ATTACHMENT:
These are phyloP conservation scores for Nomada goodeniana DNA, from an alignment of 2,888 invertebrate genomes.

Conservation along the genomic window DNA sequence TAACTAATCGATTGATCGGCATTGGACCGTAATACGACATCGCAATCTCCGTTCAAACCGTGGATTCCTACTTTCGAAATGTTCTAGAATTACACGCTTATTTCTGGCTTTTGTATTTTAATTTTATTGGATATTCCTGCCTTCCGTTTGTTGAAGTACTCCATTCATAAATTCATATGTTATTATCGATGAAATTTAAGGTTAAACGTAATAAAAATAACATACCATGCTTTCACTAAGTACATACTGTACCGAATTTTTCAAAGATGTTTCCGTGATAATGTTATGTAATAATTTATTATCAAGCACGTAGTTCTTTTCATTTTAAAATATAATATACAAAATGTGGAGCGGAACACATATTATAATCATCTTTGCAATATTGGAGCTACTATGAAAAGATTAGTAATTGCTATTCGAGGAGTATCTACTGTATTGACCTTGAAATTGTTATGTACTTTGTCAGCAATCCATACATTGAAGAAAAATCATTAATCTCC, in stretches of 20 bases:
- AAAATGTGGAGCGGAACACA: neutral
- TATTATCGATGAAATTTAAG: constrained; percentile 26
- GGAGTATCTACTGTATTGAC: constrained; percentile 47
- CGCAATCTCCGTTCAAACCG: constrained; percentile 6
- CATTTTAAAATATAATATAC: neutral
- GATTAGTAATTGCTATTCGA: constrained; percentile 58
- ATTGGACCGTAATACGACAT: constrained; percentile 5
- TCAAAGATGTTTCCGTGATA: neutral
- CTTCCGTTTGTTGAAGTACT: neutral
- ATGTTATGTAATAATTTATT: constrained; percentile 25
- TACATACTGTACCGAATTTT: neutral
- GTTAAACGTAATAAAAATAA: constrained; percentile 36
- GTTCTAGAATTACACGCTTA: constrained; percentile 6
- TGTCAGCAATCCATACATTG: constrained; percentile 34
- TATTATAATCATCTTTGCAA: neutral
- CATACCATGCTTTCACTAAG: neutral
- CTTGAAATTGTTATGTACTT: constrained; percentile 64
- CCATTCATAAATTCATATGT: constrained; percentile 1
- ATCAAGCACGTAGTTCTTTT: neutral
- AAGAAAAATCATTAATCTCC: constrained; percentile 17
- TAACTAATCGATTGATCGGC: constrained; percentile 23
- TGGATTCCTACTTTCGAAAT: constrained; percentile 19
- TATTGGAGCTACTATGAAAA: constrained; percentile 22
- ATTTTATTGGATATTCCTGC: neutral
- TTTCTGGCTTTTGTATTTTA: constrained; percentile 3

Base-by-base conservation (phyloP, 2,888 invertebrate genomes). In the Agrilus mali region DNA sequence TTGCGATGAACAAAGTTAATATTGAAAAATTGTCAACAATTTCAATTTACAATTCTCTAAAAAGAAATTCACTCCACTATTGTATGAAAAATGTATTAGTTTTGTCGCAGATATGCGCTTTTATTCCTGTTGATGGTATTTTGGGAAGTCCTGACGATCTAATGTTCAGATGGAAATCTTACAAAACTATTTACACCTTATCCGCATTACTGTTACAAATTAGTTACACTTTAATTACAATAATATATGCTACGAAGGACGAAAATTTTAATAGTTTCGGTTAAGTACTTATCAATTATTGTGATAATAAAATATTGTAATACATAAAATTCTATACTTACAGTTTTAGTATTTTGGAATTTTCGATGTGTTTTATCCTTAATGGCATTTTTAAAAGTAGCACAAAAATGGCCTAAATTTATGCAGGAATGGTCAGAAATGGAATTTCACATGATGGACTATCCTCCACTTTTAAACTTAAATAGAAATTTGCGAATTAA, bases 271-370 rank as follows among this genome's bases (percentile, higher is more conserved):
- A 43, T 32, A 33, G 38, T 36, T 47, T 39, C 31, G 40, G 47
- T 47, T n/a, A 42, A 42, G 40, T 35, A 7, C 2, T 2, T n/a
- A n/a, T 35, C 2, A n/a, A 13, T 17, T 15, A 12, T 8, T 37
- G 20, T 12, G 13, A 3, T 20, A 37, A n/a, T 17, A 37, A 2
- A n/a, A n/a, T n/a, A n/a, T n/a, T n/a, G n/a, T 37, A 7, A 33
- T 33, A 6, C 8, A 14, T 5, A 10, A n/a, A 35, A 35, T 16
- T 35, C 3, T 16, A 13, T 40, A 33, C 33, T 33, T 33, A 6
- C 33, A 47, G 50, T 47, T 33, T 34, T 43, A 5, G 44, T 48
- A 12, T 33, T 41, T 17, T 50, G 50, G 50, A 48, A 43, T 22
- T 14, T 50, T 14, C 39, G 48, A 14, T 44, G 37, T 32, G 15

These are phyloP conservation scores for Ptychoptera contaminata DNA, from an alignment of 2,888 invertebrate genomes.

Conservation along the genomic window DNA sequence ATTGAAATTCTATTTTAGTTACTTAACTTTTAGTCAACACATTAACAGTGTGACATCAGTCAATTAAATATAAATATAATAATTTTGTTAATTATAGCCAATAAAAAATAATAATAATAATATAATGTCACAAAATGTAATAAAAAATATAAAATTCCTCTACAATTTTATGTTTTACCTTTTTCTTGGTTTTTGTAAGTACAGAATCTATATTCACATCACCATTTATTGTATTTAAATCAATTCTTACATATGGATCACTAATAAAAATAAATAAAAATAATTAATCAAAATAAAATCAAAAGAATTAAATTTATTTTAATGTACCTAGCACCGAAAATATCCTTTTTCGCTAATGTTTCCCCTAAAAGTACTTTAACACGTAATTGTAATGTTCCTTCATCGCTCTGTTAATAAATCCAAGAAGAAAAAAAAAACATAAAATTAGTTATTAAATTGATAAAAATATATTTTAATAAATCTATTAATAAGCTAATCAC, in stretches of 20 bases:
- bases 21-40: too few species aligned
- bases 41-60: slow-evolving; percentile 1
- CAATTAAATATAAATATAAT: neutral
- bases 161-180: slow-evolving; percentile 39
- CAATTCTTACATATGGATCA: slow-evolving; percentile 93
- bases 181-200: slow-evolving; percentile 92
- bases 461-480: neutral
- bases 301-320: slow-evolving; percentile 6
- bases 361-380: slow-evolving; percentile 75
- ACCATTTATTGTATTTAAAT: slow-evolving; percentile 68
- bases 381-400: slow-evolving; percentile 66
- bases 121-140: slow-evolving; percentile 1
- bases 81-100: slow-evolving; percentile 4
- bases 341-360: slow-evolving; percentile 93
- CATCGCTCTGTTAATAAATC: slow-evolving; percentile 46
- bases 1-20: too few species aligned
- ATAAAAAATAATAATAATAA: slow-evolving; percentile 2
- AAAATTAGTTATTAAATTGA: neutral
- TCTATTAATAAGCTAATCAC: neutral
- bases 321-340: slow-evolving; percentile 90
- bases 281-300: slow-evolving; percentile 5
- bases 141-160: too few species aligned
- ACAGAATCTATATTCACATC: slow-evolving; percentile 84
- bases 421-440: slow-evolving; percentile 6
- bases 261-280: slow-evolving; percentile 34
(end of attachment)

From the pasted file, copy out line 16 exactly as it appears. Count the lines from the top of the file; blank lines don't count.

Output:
- TGTCAGCAATCCATACATTG: constrained; percentile 34